Magnetism and CRT's
I am doing a simple science project with my son. I accidently waived a magnet by a
CRT screen and saw the magnetic fields in colors. I want to do this experiment at the school
along with a 4th grade explanation on the reaction between screen and magnet. Can you help?
On a CRT, the picture is drawn by three separate electron beams scanned rapidly across the screen.
Each bean is supposed to strike only one of the three primary color phosphors on the interior of
the CRT face. The beams are guided to their proper location by the interplay of electric and
magnetic fields applied back in the area of the CRT tube's neck.
When you applied the magnet to the CRT face, the externally imposed magnetic field distorted the
aim of the electron beams, thereby causing a mis-registration of their intended points of impact.
Older color TV sets can be temporarily damaged by application of a magnet to the screen. No
damage will occur if the TV CRT is of the black and white style.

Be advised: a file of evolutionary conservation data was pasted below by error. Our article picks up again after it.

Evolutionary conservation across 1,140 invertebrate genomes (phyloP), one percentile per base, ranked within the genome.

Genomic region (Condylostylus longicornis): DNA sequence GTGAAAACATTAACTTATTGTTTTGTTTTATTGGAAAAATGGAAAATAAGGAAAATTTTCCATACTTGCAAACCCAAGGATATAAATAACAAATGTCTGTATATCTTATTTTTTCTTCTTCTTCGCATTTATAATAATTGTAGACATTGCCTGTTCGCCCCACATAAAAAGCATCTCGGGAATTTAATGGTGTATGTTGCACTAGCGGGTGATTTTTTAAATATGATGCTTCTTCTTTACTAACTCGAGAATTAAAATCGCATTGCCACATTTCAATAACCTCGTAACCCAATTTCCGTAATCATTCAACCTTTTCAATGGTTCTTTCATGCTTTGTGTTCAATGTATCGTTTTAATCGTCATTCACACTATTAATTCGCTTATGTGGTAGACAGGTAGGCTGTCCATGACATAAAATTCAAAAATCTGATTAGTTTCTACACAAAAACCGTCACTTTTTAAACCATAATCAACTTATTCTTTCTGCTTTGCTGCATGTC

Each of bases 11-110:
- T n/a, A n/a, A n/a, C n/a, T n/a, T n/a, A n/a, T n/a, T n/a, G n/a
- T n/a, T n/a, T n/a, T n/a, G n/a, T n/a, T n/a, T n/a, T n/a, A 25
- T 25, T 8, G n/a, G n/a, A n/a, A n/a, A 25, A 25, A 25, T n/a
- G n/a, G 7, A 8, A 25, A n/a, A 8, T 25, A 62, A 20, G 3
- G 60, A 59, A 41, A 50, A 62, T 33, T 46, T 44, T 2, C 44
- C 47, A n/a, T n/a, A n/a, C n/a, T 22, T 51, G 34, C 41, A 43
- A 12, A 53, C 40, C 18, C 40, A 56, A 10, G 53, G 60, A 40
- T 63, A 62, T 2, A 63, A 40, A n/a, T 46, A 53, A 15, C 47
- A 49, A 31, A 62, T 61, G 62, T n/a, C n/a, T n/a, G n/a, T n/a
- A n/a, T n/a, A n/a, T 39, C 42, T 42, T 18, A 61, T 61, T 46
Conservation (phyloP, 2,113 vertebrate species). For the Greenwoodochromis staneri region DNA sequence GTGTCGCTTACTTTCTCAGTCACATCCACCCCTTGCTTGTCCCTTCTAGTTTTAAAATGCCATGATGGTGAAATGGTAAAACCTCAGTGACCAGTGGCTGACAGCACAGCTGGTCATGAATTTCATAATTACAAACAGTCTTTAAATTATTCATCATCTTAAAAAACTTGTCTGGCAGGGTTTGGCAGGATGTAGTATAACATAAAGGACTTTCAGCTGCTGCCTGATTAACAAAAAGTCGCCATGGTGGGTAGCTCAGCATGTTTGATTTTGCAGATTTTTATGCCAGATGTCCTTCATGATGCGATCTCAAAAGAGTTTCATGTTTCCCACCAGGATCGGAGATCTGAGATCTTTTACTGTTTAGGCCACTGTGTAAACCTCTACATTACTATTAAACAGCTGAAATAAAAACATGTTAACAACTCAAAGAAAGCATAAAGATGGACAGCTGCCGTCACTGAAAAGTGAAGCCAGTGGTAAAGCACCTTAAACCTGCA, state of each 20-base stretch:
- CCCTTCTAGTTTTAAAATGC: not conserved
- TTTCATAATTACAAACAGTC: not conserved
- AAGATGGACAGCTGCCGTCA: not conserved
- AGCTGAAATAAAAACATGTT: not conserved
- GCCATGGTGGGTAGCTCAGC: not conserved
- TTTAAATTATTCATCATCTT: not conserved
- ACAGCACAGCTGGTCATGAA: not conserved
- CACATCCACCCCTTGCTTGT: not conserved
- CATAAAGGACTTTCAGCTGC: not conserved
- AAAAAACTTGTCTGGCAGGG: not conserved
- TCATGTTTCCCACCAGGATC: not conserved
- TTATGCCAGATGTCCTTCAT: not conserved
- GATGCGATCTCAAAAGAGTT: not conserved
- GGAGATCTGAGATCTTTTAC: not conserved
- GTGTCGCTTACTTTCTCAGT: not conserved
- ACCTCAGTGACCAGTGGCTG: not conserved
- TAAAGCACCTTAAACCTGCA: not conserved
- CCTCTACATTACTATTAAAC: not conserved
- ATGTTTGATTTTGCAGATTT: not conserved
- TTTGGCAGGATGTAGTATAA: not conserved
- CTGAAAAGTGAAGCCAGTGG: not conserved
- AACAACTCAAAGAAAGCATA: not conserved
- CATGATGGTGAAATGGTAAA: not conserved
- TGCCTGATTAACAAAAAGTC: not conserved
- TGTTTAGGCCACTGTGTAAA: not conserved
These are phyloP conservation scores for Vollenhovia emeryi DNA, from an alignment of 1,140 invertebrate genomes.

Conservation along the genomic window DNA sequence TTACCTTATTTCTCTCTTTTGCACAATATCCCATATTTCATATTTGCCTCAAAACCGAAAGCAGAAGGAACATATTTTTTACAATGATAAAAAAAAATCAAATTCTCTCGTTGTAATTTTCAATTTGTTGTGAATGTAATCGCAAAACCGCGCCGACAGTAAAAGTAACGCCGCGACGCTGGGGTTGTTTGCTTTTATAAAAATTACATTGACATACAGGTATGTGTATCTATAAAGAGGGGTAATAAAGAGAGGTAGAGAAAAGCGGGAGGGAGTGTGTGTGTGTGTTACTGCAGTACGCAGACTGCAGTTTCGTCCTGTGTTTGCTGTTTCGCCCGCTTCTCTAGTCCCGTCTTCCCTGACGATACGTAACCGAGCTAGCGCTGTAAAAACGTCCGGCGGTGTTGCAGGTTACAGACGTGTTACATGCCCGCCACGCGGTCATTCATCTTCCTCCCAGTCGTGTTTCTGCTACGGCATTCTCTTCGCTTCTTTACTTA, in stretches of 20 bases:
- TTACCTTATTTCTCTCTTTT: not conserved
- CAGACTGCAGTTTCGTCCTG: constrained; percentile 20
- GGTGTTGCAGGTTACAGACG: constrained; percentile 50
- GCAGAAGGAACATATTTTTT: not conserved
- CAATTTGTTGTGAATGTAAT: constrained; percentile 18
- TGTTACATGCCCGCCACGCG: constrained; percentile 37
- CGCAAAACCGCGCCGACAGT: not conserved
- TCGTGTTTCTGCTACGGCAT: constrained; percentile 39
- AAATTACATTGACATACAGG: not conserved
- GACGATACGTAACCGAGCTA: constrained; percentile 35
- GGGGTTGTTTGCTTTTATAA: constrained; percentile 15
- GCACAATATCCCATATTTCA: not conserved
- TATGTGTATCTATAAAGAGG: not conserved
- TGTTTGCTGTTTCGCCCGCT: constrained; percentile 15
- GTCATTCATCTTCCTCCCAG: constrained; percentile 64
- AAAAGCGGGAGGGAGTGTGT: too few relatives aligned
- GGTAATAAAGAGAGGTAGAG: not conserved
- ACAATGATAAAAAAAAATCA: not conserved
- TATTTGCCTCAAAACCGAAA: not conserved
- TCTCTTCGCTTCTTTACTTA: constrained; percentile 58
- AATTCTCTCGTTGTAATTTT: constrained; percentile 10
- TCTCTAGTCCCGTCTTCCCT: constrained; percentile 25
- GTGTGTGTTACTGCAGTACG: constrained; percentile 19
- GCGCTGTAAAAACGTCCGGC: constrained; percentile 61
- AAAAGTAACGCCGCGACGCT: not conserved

This is similar to the generation of electrical current by moving a wire through a magnetic
In this case, you have an electrical current moving through a magnetic field. A force is
generated that causes the electrons moving toward the screen to be displaced slightly and
hit the wrong color dot.
Color CRTs work by superimposing three images -- one Red, one Blue, one Green -- at least
this is one color scheme that is used. It takes precise alignment of the electron beams to do
this. The interaction of the moving electron beam with the magnetic field causes the electrons
to shift slightly and hit the wrong color dots.
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Update: June 2012